A comparison between tick species collected in a controlled and control free area on a game ranch in South Africa

Authors

  • Bradley Schroder Tshwane University of Technology
  • Brian K Reilly Tshwane University of Technology

Abstract

Despite the large number of collection records, there are no recent collections of ixodid ticks of this magnitude in the Waterberg area, Limpopo Province, South Africa. Free-living ticks on a commercial game farm were obtained by a total of 432 drag-samples in eight sample sites from September 2003 to August 2008. The ticks were collected to establish the difference between tick species and densities associated with acaricide-controlled (semi-intensive) and controlfree areas on a game farm in the Thabazimbi District, Limpopo Province, South Africa. A total of eight tick species were collected, namely Amblyomma hebraeum, Rhipicephalus (Boophilus) decoloratus, Haemaphysalis elliptica, Hyalomma rufipes, Rhipicephalus appendiculatus, Rhipicephalus
evertsi evertsi, Rhipicephalus zambeziensis and Rhipicephalus spp. The most abundant tick species collected was Rhipicephalus (Boophilus) decoloratus. The difference in species and numbers reflects the effectiveness of acaricide treatment against ticks and its relevance to tick numbers on a game farm.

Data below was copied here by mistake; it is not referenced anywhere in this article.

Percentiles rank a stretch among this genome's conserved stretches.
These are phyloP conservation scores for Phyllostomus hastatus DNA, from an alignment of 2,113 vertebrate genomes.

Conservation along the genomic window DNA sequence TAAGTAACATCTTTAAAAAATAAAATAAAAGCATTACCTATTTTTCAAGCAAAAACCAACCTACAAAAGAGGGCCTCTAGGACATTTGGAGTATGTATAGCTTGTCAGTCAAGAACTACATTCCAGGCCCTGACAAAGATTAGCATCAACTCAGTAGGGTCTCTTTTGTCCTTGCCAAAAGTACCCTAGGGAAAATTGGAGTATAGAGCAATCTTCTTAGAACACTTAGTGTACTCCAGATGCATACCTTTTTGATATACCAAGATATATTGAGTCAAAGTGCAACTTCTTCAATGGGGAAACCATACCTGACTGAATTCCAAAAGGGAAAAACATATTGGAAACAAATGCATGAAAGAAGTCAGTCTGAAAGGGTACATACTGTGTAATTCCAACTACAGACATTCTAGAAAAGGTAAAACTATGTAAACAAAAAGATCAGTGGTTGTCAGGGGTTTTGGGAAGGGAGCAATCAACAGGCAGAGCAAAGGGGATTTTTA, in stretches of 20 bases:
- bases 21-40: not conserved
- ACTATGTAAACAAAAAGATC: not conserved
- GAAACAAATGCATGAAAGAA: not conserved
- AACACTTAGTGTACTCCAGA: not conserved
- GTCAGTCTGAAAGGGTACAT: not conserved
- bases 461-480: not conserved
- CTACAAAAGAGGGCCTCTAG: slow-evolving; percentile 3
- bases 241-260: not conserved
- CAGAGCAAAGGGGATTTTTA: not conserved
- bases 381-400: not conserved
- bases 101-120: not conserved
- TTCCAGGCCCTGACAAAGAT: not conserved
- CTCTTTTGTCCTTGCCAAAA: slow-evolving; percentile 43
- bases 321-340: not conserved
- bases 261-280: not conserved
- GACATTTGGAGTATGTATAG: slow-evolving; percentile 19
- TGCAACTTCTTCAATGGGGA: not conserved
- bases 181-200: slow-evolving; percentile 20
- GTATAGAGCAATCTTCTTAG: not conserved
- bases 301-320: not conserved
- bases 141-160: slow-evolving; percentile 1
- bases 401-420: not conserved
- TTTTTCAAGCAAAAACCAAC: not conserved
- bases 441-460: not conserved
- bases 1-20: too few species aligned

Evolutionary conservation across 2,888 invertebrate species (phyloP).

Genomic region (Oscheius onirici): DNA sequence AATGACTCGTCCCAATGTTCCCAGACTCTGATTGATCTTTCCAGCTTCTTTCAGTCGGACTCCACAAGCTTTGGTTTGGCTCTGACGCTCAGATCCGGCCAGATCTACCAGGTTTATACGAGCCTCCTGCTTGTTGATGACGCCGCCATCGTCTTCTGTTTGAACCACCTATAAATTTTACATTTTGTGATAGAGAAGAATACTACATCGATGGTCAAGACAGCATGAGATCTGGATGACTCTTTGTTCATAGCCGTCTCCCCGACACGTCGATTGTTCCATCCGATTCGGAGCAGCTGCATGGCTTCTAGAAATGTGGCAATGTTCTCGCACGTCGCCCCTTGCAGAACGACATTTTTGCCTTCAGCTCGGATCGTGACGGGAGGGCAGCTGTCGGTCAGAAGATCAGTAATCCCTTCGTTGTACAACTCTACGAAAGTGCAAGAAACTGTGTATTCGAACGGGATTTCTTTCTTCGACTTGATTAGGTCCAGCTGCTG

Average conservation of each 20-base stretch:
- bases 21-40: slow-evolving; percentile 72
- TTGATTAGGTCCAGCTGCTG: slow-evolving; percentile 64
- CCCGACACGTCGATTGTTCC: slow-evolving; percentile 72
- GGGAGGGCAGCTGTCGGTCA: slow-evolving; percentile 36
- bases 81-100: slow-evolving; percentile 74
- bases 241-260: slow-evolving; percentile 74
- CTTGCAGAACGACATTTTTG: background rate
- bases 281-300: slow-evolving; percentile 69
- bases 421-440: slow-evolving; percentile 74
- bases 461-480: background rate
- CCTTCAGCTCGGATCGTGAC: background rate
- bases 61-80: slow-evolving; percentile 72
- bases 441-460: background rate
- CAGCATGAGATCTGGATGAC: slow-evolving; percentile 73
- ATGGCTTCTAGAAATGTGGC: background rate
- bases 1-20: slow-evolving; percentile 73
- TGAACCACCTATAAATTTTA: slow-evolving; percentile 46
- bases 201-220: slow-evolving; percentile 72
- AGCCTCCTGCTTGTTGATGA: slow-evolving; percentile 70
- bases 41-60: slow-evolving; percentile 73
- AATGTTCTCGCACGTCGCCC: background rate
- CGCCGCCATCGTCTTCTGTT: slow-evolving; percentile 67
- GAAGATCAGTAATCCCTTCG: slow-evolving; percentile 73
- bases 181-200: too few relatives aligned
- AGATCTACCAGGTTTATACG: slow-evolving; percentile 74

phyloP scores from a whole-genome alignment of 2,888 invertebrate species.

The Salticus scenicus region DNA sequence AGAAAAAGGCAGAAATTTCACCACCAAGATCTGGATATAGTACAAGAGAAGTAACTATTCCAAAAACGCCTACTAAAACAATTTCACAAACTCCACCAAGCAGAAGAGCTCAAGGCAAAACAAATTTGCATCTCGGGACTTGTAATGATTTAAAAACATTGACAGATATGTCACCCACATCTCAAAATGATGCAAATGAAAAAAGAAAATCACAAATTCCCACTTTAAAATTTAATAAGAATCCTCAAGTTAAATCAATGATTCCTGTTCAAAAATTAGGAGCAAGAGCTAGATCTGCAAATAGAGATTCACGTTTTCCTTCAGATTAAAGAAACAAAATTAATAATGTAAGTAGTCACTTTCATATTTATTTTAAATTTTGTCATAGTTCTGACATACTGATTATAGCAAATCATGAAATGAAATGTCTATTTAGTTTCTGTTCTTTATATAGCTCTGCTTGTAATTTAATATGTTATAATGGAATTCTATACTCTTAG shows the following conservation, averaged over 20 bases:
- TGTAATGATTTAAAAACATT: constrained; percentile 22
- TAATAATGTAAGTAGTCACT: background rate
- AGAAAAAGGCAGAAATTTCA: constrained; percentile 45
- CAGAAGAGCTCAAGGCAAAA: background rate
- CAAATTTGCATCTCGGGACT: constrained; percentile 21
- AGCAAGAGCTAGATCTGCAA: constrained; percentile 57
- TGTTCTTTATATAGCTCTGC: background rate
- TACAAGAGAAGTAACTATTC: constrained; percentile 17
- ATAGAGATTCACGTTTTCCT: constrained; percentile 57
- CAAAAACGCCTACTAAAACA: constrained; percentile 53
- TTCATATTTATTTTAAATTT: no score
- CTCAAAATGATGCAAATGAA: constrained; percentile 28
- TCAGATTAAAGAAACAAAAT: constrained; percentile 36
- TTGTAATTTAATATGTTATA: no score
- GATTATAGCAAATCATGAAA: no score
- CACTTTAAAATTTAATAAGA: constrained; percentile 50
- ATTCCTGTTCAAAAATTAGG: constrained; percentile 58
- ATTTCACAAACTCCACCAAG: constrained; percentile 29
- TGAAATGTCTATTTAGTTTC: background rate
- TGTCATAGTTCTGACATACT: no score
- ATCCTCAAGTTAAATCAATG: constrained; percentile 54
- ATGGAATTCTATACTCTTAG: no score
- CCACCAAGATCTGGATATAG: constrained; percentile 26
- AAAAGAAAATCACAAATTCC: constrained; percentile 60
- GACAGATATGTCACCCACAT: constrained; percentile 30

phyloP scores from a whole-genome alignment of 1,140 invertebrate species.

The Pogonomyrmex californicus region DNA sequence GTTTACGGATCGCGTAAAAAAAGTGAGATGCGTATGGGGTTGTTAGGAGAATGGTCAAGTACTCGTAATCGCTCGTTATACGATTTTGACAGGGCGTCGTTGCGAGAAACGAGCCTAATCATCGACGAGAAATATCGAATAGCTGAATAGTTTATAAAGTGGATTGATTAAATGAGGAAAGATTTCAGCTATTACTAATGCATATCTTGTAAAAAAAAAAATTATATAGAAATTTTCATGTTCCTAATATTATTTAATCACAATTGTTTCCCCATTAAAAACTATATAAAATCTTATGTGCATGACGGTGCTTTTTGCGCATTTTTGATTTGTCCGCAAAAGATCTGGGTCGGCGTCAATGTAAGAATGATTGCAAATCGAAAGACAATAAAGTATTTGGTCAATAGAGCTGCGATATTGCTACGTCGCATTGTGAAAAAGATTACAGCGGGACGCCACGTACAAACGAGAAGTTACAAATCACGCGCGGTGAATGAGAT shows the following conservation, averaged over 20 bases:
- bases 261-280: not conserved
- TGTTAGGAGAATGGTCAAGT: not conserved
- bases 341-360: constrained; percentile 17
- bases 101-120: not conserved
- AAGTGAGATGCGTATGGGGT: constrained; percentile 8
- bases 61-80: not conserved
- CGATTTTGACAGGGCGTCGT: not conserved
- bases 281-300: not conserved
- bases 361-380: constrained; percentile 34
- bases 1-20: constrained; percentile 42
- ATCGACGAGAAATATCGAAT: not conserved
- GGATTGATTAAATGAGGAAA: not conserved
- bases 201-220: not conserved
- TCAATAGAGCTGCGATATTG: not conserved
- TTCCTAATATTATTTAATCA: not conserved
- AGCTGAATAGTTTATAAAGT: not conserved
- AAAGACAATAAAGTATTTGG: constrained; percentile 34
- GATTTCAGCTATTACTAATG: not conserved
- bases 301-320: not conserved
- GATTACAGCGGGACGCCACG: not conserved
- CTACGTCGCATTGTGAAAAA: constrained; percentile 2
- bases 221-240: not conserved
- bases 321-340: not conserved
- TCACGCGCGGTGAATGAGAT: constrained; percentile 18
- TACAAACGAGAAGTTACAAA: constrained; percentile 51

Author Biographies

Bradley Schroder, Tshwane University of Technology

Department of Nature Conservation, Tshwane University of Technology, South Africa

Brian K Reilly, Tshwane University of Technology

Department of Nature Conservation, Tshwane University of Technology, South Africa

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Published

2021-12-06

Issue

Section

Original Research